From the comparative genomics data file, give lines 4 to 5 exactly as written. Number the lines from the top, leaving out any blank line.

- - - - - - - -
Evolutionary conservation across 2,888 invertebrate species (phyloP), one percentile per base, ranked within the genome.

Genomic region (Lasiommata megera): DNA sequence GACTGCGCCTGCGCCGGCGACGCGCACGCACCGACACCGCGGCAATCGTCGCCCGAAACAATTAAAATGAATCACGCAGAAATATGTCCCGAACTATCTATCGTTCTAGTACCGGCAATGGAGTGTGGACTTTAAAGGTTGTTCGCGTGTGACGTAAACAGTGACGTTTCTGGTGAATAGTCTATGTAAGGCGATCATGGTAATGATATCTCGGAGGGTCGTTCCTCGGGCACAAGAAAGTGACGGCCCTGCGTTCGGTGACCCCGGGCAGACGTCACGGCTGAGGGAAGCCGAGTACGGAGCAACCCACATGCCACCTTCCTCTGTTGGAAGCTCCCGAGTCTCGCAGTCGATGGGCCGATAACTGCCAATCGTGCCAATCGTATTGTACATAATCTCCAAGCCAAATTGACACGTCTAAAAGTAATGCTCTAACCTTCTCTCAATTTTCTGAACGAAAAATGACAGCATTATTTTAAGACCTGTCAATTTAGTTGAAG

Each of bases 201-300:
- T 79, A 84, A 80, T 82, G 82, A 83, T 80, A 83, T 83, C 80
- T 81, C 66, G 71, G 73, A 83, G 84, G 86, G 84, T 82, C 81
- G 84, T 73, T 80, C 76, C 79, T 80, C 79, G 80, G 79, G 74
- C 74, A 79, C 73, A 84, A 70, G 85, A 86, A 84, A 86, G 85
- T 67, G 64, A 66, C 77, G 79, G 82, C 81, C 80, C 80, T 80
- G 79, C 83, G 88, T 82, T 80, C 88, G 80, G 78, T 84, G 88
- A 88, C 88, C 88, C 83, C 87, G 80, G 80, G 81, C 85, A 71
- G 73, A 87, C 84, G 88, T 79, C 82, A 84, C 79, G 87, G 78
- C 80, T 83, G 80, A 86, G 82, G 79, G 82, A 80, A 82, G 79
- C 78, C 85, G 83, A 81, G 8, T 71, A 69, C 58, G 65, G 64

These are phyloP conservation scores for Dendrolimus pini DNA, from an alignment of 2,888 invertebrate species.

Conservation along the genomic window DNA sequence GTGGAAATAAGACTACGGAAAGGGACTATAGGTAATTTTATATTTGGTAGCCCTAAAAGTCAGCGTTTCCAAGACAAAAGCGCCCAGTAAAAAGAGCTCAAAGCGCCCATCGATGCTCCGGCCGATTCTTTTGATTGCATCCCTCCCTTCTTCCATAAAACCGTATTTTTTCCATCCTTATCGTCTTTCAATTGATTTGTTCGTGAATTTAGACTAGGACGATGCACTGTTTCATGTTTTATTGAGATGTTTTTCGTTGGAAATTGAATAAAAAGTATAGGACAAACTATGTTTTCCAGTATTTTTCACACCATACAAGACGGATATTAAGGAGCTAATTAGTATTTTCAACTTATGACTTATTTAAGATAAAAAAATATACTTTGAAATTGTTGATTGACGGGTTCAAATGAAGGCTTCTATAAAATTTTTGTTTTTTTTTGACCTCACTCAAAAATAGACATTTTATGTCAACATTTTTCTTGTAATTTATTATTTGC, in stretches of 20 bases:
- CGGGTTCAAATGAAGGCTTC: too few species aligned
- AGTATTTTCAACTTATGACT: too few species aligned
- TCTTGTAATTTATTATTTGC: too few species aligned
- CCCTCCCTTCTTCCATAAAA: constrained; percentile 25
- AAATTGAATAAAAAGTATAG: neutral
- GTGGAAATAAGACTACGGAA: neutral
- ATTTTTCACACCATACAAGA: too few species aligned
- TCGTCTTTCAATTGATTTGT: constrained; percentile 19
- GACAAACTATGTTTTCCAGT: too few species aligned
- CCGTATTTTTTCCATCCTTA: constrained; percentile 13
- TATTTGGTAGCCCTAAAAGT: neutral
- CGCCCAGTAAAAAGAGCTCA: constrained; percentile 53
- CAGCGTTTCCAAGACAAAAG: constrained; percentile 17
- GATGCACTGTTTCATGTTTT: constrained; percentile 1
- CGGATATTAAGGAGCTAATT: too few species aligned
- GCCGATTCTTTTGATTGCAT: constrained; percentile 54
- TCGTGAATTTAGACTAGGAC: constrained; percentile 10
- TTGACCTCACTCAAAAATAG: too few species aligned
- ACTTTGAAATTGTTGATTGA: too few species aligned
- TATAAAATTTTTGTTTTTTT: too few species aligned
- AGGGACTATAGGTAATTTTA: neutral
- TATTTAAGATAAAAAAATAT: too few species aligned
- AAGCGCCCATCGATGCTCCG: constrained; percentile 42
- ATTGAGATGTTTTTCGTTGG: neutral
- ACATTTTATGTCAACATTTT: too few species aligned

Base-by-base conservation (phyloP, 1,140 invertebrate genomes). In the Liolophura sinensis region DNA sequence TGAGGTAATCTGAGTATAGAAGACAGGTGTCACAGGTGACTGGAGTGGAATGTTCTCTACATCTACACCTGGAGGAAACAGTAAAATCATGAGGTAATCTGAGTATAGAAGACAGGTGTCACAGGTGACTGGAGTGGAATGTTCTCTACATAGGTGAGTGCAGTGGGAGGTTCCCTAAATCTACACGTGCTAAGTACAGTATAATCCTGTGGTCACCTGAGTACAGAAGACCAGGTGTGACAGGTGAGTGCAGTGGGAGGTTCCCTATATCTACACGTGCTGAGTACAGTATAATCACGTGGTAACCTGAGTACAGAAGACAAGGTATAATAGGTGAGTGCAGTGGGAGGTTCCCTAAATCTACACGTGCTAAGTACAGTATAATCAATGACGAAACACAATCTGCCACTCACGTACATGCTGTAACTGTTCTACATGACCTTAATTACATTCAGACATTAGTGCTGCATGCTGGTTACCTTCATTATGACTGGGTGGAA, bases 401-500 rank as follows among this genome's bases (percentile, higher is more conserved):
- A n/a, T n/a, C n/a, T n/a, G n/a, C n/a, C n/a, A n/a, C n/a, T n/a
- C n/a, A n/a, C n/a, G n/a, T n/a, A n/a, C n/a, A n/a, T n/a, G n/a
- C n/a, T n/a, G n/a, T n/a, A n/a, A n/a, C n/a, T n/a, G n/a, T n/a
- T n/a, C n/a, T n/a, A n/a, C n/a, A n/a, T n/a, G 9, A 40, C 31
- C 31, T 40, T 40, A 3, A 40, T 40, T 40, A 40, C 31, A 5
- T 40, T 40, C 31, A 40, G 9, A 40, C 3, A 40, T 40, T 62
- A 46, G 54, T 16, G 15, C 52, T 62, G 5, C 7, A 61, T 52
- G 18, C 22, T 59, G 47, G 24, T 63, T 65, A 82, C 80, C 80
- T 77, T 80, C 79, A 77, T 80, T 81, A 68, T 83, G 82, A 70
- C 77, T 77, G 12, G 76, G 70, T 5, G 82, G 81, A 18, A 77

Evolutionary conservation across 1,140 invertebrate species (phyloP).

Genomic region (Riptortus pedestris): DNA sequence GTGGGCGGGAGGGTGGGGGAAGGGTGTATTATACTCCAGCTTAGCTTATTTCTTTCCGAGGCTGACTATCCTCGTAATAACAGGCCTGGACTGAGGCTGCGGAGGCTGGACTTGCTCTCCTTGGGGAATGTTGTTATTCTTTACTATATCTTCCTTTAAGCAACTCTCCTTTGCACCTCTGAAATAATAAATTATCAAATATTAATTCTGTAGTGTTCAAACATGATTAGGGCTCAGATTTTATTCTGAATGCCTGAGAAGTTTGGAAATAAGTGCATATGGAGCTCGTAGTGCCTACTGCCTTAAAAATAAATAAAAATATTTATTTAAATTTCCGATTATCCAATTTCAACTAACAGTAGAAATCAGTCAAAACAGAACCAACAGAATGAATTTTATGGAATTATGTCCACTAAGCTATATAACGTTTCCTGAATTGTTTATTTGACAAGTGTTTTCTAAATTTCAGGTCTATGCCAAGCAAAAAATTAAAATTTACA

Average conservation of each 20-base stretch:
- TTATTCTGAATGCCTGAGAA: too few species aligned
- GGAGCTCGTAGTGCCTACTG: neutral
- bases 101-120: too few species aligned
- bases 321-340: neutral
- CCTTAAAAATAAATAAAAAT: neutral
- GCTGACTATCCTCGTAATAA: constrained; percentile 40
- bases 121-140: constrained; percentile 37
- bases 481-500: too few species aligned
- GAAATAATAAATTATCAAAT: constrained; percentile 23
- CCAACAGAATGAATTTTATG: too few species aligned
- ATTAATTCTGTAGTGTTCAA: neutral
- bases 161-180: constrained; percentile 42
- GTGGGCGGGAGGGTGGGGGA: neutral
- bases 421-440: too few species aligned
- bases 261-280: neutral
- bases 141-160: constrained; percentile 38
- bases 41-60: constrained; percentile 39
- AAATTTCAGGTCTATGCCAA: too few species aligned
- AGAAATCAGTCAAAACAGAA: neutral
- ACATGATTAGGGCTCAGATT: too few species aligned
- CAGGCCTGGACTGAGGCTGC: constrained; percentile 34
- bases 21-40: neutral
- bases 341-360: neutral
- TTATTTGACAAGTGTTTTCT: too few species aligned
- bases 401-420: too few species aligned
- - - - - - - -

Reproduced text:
- T 79, A 84, A 80, T 82, G 82, A 83, T 80, A 83, T 83, C 80
- T 81, C 66, G 71, G 73, A 83, G 84, G 86, G 84, T 82, C 81